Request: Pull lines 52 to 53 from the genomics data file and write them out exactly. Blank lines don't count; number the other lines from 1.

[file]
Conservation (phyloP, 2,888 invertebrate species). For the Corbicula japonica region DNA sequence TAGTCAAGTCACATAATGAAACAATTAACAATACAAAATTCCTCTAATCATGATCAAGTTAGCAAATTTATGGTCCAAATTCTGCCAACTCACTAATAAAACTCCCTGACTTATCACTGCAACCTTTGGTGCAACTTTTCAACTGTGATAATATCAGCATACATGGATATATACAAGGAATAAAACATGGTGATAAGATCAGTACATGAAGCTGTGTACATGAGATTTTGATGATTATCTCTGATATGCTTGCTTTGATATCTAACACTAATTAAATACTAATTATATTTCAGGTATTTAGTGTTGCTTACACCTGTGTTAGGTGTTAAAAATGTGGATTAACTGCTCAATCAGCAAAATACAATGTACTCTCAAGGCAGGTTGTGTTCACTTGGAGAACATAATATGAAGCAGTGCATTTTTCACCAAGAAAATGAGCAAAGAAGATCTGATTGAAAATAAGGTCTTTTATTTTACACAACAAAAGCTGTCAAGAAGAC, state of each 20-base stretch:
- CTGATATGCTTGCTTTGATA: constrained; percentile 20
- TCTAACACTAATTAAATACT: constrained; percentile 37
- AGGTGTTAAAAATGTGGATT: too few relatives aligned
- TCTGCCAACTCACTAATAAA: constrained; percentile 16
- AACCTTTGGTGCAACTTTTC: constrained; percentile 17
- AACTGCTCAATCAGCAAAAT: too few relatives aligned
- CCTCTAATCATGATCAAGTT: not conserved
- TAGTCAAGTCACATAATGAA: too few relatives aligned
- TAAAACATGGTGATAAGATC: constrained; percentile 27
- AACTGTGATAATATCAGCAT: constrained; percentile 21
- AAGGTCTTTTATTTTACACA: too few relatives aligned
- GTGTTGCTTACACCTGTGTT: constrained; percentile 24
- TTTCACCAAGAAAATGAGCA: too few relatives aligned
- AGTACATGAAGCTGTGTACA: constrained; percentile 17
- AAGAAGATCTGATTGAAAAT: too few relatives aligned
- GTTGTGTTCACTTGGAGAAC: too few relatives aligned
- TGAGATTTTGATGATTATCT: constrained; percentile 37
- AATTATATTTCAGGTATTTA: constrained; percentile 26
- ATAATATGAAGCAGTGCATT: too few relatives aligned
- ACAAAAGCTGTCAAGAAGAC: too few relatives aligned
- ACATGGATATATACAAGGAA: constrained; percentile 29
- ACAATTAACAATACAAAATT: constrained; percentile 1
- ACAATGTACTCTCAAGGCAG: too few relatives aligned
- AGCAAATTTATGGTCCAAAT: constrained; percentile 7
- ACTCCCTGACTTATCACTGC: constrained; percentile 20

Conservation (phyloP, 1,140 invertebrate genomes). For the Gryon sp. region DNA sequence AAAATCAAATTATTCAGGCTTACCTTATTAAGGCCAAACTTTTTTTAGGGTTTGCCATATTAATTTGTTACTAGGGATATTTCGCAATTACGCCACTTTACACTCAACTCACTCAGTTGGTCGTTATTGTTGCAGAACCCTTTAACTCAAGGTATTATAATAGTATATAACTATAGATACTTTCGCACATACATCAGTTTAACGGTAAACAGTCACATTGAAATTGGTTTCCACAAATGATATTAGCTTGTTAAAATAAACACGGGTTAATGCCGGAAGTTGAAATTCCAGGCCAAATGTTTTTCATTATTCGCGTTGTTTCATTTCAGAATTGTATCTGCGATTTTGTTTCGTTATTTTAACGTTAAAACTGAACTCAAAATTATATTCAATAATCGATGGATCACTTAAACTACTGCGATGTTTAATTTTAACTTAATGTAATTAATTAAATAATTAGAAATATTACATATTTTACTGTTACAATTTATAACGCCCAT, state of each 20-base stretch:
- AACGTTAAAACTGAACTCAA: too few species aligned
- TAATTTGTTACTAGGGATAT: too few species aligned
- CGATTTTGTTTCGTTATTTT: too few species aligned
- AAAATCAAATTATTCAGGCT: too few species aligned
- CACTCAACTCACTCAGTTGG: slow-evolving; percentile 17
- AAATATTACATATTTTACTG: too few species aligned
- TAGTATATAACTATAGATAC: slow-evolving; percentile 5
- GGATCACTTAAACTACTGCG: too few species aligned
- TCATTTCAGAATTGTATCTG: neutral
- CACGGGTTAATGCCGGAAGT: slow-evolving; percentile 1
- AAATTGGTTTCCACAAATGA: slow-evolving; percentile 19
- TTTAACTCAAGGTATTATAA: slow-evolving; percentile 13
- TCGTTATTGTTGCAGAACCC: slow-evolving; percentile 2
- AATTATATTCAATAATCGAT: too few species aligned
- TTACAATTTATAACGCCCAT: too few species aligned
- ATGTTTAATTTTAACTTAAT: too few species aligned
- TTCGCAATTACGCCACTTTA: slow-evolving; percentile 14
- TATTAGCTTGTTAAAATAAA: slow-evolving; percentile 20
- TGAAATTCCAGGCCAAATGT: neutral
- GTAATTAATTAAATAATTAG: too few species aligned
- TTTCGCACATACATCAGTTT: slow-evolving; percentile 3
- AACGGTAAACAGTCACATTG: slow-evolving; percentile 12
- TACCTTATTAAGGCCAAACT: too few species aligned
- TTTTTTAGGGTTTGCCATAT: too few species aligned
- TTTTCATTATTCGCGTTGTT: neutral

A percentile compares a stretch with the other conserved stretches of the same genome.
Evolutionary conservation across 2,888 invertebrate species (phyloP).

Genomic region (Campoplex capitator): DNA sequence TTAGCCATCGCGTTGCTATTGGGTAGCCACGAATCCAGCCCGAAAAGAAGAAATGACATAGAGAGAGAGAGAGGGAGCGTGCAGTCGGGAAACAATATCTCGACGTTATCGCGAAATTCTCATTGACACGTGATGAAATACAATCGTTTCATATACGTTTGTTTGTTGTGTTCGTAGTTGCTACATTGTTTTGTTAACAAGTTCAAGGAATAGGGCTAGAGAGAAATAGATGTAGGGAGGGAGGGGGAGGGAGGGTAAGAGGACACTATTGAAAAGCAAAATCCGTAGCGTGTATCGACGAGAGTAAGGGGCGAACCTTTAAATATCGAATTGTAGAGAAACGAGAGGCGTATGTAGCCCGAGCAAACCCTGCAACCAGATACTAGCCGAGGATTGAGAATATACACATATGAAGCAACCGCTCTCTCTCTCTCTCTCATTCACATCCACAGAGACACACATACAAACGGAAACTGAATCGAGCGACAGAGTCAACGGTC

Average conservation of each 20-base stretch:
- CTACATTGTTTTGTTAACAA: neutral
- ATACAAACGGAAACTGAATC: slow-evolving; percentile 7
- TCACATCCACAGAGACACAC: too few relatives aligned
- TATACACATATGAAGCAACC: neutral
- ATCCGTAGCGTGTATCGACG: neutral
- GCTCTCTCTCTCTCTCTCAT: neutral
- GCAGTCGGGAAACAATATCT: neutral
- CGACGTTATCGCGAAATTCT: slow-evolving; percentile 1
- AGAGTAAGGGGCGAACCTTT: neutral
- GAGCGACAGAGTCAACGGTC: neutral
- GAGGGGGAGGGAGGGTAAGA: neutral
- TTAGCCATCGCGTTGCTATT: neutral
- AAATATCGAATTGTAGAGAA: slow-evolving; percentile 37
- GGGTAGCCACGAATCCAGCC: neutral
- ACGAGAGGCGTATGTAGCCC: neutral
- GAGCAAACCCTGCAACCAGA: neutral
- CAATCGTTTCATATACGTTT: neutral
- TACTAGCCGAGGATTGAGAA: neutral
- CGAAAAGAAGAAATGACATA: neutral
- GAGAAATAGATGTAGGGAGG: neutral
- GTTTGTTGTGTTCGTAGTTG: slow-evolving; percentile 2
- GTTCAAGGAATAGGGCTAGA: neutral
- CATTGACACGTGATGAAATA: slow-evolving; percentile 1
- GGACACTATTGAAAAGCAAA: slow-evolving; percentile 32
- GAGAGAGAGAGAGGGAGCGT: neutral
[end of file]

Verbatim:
- TTTTCATTATTCGCGTTGTT: neutral

A percentile compares a stretch with the other conserved stretches of the same genome.